Lexie's Reviews > Heart's Blood

Heart's Blood by Juliet Marillier
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's review
Mar 31, 2010

it was amazing
bookshelves: review-blog-pr, books-owned-read

I've been a fan of Marillier's writing since the first time I took Daughter of the Forest out from the library. Like that book, and all the Sevenwaters books succeeding it, Heart's Blood is set in an ancient time past in Ireland. Choosing to use the tale of Beauty and the Beast to form the foundation of this tale, Marillier both re-created the well known tale and made it something completely different.

It shouldn't have surprised me that this book would make me cry at least once. Though sometimes her writing borders on the prosy formal intonations, Marillier writes with a depth of emotional understanding. Each character is flawed, very flawed and very damaged emotionally (if not physically). They each carry baggage from who they were before joining Anulan's household as well as after. Caitrin is no exception to this. I found myself liking her more for her fears, for her little reassurances that she is strong and can be who she was before. For each kindness or challenge she directed at the others, she saw herself becoming more like the Caitrin before her father's death.

Anulan was the product of very unusual upbringing. Raised mostly by his father's former man-at-arms Magnus and by the Whistling Tor folk Rioghan, Eichri, Muirne and Oclan, he hadn't been outside of the Tor since he was a very small child and was especially wary of strangers. Blunt, ill-tempered and used to being obeyed, I wasn't certain I would like him very much honestly. Then again, I'm not sure Caitrin liked him overly much. As the story deepened, and he proved himself to have a different facet when he tried, my heart ached for him. Especially after everything is revealed.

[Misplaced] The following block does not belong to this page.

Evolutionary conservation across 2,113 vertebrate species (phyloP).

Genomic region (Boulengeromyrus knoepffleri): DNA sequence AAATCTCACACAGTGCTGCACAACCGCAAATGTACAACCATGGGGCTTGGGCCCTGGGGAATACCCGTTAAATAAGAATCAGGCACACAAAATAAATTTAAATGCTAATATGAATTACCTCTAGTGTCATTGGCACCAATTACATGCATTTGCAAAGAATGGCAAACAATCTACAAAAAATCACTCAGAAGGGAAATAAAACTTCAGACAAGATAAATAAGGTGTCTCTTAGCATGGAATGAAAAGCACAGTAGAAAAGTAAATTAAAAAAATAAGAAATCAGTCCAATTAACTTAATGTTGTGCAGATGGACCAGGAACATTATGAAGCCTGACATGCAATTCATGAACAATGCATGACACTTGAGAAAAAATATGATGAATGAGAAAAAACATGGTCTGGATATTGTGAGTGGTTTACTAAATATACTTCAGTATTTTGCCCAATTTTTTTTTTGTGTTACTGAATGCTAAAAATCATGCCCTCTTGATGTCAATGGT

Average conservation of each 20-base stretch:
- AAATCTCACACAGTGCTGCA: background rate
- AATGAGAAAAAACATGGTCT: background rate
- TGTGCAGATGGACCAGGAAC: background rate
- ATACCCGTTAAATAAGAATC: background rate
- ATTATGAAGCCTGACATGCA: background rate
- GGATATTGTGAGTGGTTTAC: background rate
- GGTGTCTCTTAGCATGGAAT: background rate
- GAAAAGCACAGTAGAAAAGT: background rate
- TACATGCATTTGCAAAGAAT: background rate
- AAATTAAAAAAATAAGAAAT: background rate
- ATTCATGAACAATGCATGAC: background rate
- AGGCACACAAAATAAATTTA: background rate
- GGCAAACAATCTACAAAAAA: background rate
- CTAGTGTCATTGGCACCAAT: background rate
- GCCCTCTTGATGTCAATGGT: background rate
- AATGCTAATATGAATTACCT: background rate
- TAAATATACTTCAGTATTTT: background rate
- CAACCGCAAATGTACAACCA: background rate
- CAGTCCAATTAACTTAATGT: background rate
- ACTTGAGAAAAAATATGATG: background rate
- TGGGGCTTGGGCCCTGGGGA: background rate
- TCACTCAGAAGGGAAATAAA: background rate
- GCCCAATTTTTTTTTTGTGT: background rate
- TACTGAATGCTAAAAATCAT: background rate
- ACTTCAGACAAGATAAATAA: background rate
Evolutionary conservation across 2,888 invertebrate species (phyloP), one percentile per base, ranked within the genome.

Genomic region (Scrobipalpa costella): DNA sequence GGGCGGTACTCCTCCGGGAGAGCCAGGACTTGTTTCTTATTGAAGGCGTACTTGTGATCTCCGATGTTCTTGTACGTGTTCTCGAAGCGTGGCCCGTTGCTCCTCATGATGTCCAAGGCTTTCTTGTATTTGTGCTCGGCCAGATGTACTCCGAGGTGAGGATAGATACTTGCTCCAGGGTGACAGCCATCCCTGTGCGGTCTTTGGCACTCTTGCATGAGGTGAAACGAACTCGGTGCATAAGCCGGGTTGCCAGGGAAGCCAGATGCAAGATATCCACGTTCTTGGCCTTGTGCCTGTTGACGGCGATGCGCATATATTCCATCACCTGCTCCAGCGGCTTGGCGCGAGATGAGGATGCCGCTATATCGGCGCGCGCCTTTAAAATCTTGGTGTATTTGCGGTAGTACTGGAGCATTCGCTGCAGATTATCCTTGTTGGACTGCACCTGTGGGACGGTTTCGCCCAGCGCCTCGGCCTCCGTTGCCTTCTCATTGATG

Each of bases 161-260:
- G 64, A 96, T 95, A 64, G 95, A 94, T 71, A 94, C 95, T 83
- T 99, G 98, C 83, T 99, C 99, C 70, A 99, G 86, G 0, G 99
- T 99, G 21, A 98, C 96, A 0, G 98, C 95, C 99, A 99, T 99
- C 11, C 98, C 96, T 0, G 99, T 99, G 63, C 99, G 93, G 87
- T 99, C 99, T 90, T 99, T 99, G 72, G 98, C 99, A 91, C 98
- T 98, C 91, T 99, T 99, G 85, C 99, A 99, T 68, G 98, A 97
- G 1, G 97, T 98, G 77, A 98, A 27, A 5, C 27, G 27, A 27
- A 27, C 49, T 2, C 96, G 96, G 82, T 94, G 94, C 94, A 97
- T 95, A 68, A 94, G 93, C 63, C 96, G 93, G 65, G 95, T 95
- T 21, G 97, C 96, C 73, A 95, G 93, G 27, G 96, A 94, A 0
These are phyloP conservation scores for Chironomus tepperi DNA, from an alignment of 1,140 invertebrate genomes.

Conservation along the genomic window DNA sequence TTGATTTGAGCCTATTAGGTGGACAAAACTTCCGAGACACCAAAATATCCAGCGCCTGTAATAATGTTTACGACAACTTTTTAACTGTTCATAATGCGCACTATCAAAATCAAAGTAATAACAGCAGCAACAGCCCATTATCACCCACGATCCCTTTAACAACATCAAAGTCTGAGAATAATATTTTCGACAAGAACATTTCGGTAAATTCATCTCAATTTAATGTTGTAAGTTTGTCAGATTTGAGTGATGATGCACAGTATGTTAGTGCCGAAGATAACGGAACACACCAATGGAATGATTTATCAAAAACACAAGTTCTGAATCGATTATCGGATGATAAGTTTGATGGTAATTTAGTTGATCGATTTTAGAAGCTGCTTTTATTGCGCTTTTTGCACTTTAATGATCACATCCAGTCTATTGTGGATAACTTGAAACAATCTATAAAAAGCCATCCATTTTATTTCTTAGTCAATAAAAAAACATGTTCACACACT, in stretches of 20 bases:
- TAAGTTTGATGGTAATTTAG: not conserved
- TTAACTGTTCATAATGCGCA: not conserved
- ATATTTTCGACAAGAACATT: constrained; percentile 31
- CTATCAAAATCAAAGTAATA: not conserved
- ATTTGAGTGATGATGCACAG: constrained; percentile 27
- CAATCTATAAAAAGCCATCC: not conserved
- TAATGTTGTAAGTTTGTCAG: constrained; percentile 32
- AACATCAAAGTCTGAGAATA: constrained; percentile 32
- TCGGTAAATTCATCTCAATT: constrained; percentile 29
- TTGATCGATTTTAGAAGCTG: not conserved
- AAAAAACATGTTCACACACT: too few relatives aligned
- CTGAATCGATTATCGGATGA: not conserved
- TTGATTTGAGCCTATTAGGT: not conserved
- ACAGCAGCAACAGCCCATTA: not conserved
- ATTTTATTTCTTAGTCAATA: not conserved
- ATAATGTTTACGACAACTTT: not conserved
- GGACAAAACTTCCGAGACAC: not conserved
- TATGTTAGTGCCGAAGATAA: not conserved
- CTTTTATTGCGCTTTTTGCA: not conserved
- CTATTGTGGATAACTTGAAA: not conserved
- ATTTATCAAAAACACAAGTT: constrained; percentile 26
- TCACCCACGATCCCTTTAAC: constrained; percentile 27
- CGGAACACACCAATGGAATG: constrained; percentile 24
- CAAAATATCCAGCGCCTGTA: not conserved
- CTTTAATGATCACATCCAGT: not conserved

The middle section--after Caitrin learns it all and before the men from the Norman Invader comes a-calling--ran a little bit longer then I thought was needed. It was fascinating to read about how Caitrin slowly won over the trust of the Whistling Tor folk, how she taught Anulan to see beyond his temper and work with what he had, as well all the cultural tidbits Marillier is so good at including, but it dragged on. In light of the revelation at the end (which I guessed rather early on, but then I don't think it was meant to be as much of a surprise to the reader as it was the characters) it was especially vexing. No one, no one at all, even thought to look into the matter?

I had also hoped for a little more information regarding what it was like growing up. Its never made clear when exactly Anulan began his tenure, it was implied it was when he was a child and his father died, but it didn't seem likely. If a grown man has such trouble keeping it under control under the best of conditions, how could a nine year old boy do it? Then again it was made abundantly clear that if the chieftain of the Tor was not in charge bad things could happen, so its doubtful the curse would have waited for Anulan to reach maturity. As this was told from Caitrin's point of view, mostly, and Anulan didn't exactly elaborate, question may never be answered.

This was without a doubt a wonderful historical fantasy built around Beauty and the Beast. Strong characters, strong emotional ties and an enthralling tale is sure to please anyone who picks this up.
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Reading Progress

March 31, 2010 – Started Reading
March 31, 2010 – Shelved
March 31, 2010 –
page 47
March 31, 2010 –
page 147
36.57% "humans are scarier than supernatural beings"
March 31, 2010 –
page 211
52.49% "it was going well..."
April 1, 2010 – Shelved as: review-blog-pr
April 1, 2010 – Finished Reading
February 26, 2014 – Shelved as: books-owned
February 26, 2014 – Shelved as: books-owned-read
February 26, 2014 – Shelved as: books-owned-read
March 13, 2016 – Shelved as: books-owned-read

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